Does collision coverage have a deductible?
As with most insurance types, collision coverage comes with a deductible. You’ll choose your deductible when you’re buying this insurance. Then if an accident happens, you’ll pay this amount first before your insurance company kicks in to repair or replace your car.
To decide what your deductible should be, weigh how much car repairs might cost against how much you’d want to pay out of your own pocket. The higher you set your deductible, the less your insurance premiums should cost.
Collision car insurance in action
While cruising in his car, Isaac misses a stop sign and rams into another vehicle in the intersection.
Both Isaac’s car and the other vehicle are in rough shape, so repairs are definitely in order. Isaac’s liability insurance will cover the costs for the other party. Meanwhile, Isaac’s collision insurance will help him with his costs — luckily so, as his bill comes out to $4,500. After Isaac pays his $500 deductible, his insurance covers the remaining $4,000.
With collision coverage, you won’t be blindsided by a massive car repair bill. After you pay your deductible, your collision coverage will absorb the rest of the cost.
Compare car insurance with collision coverage
You can soften the blow of a steep repair bill by adding collision to your existing car insurance coverage. But don’t be afraid to shop around for the best price. You can find coverage that works for you by comparing car insurers using our insurance comparison tool.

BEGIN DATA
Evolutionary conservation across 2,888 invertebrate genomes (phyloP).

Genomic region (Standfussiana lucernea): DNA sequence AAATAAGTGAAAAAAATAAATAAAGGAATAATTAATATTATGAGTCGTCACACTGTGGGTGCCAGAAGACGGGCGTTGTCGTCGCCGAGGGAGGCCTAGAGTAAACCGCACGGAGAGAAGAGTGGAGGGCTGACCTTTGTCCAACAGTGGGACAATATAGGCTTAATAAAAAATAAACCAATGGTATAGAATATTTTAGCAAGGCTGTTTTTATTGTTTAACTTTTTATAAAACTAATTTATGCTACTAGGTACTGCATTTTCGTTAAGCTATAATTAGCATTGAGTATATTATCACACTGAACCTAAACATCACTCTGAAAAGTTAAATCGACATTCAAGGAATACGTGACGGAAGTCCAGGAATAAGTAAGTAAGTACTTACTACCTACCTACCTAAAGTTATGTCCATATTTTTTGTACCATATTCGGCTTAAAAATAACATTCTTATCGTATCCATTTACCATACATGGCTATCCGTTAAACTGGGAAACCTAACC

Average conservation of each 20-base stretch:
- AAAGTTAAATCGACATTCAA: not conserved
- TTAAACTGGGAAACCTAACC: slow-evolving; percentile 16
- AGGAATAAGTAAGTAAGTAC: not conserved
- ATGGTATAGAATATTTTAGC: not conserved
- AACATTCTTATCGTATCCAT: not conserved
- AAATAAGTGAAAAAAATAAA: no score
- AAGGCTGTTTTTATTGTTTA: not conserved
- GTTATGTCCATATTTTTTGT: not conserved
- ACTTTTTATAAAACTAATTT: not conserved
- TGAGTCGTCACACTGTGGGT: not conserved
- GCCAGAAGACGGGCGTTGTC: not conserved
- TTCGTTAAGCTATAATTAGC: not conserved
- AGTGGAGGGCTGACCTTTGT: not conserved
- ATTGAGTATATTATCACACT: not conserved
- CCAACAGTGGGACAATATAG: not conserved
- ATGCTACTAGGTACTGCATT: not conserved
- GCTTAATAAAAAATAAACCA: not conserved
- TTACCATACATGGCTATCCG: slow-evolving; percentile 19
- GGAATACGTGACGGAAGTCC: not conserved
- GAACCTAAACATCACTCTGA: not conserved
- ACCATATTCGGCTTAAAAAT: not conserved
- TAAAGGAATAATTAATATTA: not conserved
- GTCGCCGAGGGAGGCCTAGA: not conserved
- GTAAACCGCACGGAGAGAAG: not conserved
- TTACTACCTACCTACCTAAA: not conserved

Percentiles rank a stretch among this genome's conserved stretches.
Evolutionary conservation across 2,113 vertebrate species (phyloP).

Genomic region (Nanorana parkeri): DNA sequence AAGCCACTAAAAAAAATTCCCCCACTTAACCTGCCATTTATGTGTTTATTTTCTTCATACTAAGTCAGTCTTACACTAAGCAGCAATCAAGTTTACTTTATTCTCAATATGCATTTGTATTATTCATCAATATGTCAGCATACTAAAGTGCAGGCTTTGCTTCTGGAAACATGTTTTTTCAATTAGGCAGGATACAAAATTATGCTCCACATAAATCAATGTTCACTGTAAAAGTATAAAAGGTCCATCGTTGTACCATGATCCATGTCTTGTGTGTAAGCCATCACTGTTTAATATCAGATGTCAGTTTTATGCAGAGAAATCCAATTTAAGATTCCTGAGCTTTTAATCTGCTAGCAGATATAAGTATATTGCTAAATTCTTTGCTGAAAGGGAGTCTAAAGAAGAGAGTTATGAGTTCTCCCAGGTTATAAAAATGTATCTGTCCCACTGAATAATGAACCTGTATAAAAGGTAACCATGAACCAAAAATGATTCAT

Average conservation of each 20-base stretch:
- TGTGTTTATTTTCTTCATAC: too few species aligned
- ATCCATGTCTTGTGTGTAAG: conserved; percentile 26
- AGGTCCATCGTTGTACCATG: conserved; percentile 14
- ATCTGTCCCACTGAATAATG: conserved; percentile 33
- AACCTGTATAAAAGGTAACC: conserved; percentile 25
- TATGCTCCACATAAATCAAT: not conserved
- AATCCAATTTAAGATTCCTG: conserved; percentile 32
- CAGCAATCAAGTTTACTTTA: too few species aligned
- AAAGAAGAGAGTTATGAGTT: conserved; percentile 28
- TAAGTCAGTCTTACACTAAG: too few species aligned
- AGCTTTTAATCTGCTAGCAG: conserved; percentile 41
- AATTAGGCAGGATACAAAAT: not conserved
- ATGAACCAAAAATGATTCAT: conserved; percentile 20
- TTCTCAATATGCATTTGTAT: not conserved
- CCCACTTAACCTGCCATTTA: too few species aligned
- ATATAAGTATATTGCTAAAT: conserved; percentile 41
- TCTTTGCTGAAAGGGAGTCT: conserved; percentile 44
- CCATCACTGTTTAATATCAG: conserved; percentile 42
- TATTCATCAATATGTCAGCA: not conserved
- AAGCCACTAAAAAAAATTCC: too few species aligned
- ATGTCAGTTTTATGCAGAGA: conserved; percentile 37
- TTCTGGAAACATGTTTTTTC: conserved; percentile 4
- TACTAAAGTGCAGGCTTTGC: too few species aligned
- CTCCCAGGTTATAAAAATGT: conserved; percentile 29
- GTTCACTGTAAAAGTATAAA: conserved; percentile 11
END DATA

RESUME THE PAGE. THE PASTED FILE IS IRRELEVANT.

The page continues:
Common questions about collision coverage
Choosing a deductible comes down to figuring out how much you’re able to pay out of pocket. Your car’s value and how much it would cost to repair or replace it will likely be a big part of that decision.
You’ll also want to balance the deductible with your coverage price. A higher deductible means a lower premium, but you’ll be stuck covering any repair costs under the deductible.
How much coverage you can buy will ultimately depend on your insurance company, but you can typically insure your car up to its actual cash value with collision insurance. That means if your car is a total loss in a covered claim, you’ll receive the value of it, minus your deductible.
Whether you want collision coverage for an older car you own in full will depend on how much the car is worth, what state of repair it’s in and if the value balances out with the premium costs.
The best way is to check with your state’s Department of Motor Vehicles. Most likely, your state requires all drivers to carry liability coverage for bodily injury and property damage. Your state may also require you to carry a minimum amount of coverage for personal injury protection or medical payment coverage.
The exceptions are New Hampshire and Virginia, which have different rules.
Sarah George is a writer at Finder who unravels complicated topics about insurance, business and finance. She's been wordsmithing for nearly five years, after earning an English education degree. Her insurance know-how has been featured on CarInsurance.com. You can usually find Sarah sipping hot tea and talking through movie plots in her downtime.